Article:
Sometimes heroes are not all they are cracked up to be. Consider the case of Richard Whitney, whom Time magazine labeled “Hero Whitney” for his actions on October 24, 1929, the Black Thursday that marked the beginning of the Great Crash.
On that day, Whitney, principal of his own brokerage firm and acting president of the New York Stock Exchange, walked onto the exchange floor, went to the post where U.S. Steel was traded and in a loud, confident voice placed a large order at $205, some $15 above its offer price. The square-jawed, striding broker then bought up shares of AT&T, Anaconda Copper, General Electric and other blue chips.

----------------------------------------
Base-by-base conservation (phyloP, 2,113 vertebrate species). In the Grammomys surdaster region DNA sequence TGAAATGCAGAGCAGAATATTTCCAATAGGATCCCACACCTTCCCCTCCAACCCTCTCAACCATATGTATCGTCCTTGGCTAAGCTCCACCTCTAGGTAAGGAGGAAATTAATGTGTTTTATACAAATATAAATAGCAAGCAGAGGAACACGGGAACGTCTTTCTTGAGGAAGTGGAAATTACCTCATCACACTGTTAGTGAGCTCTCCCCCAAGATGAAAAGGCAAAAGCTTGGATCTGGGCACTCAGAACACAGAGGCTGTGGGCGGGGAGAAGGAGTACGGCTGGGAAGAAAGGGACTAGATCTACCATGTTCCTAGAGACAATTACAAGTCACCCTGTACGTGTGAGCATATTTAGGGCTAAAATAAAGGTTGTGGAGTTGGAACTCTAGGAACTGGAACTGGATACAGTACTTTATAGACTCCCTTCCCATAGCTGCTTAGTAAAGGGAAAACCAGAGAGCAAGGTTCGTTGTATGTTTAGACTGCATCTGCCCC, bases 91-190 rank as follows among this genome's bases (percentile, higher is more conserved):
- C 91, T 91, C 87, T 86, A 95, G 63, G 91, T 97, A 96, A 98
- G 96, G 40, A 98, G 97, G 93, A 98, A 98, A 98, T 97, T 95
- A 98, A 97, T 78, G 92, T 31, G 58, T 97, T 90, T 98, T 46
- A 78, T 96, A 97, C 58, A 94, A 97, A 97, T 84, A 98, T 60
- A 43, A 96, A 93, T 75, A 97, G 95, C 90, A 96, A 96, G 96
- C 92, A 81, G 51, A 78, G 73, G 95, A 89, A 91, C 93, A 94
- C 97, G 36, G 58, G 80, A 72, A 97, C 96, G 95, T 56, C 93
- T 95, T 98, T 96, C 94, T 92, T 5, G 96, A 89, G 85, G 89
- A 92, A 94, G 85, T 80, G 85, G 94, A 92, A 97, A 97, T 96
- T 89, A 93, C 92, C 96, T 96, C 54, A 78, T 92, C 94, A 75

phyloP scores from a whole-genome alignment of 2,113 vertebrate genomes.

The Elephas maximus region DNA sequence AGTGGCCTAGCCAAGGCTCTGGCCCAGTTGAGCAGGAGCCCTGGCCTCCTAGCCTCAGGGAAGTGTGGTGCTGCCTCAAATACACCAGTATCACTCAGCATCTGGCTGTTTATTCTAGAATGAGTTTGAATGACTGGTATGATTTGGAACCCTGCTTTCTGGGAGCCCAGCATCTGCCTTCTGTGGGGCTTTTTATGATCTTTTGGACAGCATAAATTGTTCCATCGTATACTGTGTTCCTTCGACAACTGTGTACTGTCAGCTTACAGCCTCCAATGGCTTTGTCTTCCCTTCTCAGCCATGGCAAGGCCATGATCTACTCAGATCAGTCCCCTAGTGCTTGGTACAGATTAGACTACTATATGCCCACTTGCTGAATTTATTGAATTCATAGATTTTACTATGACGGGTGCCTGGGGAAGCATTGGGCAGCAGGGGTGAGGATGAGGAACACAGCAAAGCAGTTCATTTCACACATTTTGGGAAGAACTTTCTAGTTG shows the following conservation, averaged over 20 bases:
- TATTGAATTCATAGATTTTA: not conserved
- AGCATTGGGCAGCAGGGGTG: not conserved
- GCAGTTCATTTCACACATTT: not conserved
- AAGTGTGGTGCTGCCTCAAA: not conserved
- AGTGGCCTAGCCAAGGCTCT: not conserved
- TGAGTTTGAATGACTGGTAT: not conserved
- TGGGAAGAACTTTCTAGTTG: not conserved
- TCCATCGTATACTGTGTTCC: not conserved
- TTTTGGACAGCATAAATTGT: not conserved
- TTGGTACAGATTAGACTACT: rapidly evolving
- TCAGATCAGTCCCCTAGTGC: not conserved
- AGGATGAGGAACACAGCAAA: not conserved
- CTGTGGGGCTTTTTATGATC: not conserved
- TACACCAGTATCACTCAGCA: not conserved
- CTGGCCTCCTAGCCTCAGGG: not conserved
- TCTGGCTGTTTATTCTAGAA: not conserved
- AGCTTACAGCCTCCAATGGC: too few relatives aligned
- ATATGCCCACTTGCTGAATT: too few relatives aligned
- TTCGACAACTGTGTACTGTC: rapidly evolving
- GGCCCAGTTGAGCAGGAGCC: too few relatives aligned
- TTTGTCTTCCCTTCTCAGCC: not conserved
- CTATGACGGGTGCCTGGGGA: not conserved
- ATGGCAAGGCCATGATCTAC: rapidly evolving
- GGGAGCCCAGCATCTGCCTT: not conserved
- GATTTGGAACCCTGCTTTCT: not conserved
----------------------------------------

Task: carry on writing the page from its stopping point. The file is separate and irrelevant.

Whitney was acting at the behest of a consortium of banks headed by J.P Morgan & Co. The goal was to allay the panic that had broken out in the market, and for a little while it worked. But a few days later, the Crash resumed in earnest, on Black Monday. Unlike in the Panic of 1907, when J.P. Morgan himself had rallied a recovery, the financiers this time around didn’t have enough cash or clout to prevent a collapse.
But that barely begins to explain why Whitney is remembered by history as less than heroic....
Wednesday, April 29, 2009
Stock market of yore
My latest piece for Research magazine, "Character Counts," focused on Richard Whitney, the 1930s forerunner to Bernie Madoff, is now online. Excerpt: